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breastlight-breast-cancer-awareness
breastlight-normal-breast
breastlight-normal-breast
breastlight-detect-lump
breastlight-normal-breast-screening

AAwarenees

Breast Awareness

It is widely publicised that women should check their breasts on a regular basis but how many of us are familiar with the Breast Self-Examination routine? And what can Breastlight show that a normal hand check wouldn’t? Our Breast Awareness guide will talk you through the Breast self-examination routine and give you a clear understanding of how Breastlight could potentially benefit you.

How do I perform a breast self-check without Breastlight?

How well do you know your breasts? If you are checking for something as serious as breast cancer it’s important to know exactly how they usually look and feel so that you can spot any changes quickly and report them to a medical professional.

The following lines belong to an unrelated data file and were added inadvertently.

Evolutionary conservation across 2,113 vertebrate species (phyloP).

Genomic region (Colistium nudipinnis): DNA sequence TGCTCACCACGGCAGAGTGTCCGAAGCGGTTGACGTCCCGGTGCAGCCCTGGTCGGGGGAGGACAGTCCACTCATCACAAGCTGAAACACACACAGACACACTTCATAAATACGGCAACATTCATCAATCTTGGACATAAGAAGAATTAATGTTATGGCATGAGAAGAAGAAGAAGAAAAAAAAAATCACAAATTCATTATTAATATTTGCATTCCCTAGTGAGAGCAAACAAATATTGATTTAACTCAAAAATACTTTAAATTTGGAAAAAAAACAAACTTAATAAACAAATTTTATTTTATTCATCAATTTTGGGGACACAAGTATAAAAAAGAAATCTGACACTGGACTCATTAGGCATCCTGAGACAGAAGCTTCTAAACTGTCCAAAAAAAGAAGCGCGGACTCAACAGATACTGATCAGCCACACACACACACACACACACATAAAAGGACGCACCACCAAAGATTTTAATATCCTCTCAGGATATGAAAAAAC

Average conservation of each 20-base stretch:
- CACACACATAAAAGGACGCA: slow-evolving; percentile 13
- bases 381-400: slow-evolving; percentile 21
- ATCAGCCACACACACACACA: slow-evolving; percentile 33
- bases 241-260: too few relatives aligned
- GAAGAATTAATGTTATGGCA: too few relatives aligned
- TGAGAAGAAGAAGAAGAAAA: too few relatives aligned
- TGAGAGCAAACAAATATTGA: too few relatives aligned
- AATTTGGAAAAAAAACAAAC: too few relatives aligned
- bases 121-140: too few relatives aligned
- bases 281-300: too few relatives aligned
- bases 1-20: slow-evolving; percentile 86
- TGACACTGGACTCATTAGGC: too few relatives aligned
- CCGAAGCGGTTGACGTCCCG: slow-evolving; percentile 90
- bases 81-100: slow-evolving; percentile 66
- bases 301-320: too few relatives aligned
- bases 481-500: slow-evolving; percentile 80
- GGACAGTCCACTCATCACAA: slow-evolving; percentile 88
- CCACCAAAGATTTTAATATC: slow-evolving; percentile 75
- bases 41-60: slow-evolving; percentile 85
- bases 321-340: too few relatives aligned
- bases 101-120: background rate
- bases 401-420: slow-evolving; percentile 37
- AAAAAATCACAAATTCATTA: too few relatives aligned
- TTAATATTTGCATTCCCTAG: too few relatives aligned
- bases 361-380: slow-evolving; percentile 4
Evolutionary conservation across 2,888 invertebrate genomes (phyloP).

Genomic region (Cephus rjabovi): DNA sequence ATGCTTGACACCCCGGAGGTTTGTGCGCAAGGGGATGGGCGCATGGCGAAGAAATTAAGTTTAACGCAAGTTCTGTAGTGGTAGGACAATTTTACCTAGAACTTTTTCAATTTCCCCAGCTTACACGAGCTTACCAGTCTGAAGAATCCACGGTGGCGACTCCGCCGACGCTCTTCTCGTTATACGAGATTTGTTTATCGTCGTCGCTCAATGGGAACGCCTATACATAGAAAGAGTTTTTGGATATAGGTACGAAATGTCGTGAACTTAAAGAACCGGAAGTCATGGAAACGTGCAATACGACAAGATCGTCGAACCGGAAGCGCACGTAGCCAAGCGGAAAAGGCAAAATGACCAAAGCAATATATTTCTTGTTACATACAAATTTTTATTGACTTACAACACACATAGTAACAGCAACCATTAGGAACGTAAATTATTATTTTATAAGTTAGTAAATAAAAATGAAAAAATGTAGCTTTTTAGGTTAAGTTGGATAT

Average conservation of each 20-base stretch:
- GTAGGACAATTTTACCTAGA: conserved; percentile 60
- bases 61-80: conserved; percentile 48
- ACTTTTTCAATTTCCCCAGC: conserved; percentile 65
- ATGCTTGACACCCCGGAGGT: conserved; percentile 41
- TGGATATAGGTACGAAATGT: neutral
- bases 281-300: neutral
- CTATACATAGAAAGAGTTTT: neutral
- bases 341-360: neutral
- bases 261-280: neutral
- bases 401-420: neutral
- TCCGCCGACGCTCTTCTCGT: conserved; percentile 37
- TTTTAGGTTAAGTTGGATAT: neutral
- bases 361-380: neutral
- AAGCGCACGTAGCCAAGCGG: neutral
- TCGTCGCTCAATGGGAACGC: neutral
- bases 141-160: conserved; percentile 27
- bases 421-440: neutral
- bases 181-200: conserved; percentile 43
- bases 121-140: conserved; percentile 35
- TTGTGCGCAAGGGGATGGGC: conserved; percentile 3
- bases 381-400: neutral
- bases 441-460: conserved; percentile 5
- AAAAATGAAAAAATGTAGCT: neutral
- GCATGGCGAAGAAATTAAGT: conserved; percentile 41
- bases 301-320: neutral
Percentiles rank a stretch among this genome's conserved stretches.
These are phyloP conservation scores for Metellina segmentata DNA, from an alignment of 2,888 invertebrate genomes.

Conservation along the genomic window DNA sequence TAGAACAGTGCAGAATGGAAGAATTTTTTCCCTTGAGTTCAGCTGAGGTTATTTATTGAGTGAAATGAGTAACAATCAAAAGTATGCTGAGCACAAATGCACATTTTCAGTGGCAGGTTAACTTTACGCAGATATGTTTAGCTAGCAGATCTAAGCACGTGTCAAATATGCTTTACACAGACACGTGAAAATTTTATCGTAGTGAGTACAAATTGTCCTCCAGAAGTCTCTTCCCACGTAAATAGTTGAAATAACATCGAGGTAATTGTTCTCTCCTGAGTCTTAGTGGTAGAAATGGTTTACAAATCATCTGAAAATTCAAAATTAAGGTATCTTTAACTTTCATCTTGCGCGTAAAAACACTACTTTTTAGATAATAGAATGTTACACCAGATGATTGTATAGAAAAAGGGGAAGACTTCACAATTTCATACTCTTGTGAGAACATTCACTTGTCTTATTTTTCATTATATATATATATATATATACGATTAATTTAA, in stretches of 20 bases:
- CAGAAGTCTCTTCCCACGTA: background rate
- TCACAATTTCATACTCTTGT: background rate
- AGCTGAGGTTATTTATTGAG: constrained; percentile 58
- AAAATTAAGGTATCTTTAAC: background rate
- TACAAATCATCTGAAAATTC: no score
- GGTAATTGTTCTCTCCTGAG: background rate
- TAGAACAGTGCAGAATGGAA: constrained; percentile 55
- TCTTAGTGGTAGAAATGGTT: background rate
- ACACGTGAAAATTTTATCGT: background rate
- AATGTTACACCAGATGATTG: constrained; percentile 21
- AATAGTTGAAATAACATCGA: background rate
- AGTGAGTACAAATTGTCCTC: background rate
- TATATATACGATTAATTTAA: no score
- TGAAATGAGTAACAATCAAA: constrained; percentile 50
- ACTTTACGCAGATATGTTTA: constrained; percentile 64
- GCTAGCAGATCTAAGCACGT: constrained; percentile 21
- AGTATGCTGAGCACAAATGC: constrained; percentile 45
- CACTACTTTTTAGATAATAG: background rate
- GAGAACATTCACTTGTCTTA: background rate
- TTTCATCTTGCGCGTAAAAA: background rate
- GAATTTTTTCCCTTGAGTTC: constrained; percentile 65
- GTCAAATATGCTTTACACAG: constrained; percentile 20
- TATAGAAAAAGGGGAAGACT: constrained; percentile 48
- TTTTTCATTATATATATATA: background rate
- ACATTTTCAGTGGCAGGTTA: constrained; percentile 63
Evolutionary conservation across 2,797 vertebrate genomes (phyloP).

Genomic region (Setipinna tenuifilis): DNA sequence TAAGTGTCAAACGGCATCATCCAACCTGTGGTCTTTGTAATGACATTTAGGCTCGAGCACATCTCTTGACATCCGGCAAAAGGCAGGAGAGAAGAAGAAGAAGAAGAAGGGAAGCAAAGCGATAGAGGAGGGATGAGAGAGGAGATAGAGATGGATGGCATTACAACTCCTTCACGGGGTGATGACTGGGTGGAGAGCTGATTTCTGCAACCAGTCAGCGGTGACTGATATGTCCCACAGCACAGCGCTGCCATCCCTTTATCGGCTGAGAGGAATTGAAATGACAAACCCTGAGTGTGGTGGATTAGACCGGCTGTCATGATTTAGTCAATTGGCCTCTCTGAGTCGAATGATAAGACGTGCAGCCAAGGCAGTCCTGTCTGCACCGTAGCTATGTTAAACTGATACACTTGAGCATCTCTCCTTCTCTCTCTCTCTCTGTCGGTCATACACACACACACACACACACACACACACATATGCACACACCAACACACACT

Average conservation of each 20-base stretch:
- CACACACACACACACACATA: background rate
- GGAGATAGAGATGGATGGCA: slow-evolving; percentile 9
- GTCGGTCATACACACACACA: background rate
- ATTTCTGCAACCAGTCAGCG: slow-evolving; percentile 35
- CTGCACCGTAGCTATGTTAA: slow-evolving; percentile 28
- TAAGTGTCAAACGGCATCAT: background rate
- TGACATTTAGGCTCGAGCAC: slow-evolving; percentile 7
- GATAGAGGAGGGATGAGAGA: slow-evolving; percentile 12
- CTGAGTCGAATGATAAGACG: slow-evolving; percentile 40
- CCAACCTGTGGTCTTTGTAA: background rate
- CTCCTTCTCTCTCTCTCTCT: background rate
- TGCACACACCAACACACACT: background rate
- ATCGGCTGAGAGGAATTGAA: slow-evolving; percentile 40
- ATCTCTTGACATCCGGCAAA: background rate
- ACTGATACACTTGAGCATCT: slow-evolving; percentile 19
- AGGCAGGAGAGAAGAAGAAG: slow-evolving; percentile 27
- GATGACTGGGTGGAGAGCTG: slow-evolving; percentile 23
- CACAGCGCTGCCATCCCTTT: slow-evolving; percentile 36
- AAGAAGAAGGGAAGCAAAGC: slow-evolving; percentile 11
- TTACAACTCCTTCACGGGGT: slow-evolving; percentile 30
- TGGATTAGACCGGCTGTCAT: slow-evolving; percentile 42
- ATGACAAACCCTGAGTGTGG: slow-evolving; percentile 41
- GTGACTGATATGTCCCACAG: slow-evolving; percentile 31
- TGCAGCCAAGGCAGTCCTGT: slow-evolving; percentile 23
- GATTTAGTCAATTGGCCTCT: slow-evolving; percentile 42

The size, shape and consistency of every woman’s breasts is different and can even vary dependent on the time of the month as part of your menstrual cycle. As an example, some women would have tender and lumpy breasts, predominantly around the armpit especially around the time of their period. The menopause would also bring about its own changes too with normal breasts feeling softer, less firm and not as lumpy.

 

If you are looking to become more Breast Aware, you may wish to find out more by consulting the *NHS Breast Screening Programme which has a 5 point plan produced to make you more ‘Breast Aware’.

Our ‘hands-on’ guide to the Breast self-check

What am I searching for?

  • A change in the size, outline or shape of your breast
  • A change in the look or feel of your skin such as puckering or dimpling
  • A new lump, thickening or bumpy area in one breast or armpit that is different from the same are on the other side
  • Nipple discharge that is not milky
  • Bleeding from the nipple
  • A Moist, Red area on your nipple that doesn’t heal easily
  • Any change in nipple position such as, your nipple being pulled in or pointing differently
  • A rash on or around your nipple
  • Any discomfort or pain in one breast.
  • Particularly if it’s a new pain and doesn’t go away (this is a rare symptom for Breast Cancer but it is still best to be aware)

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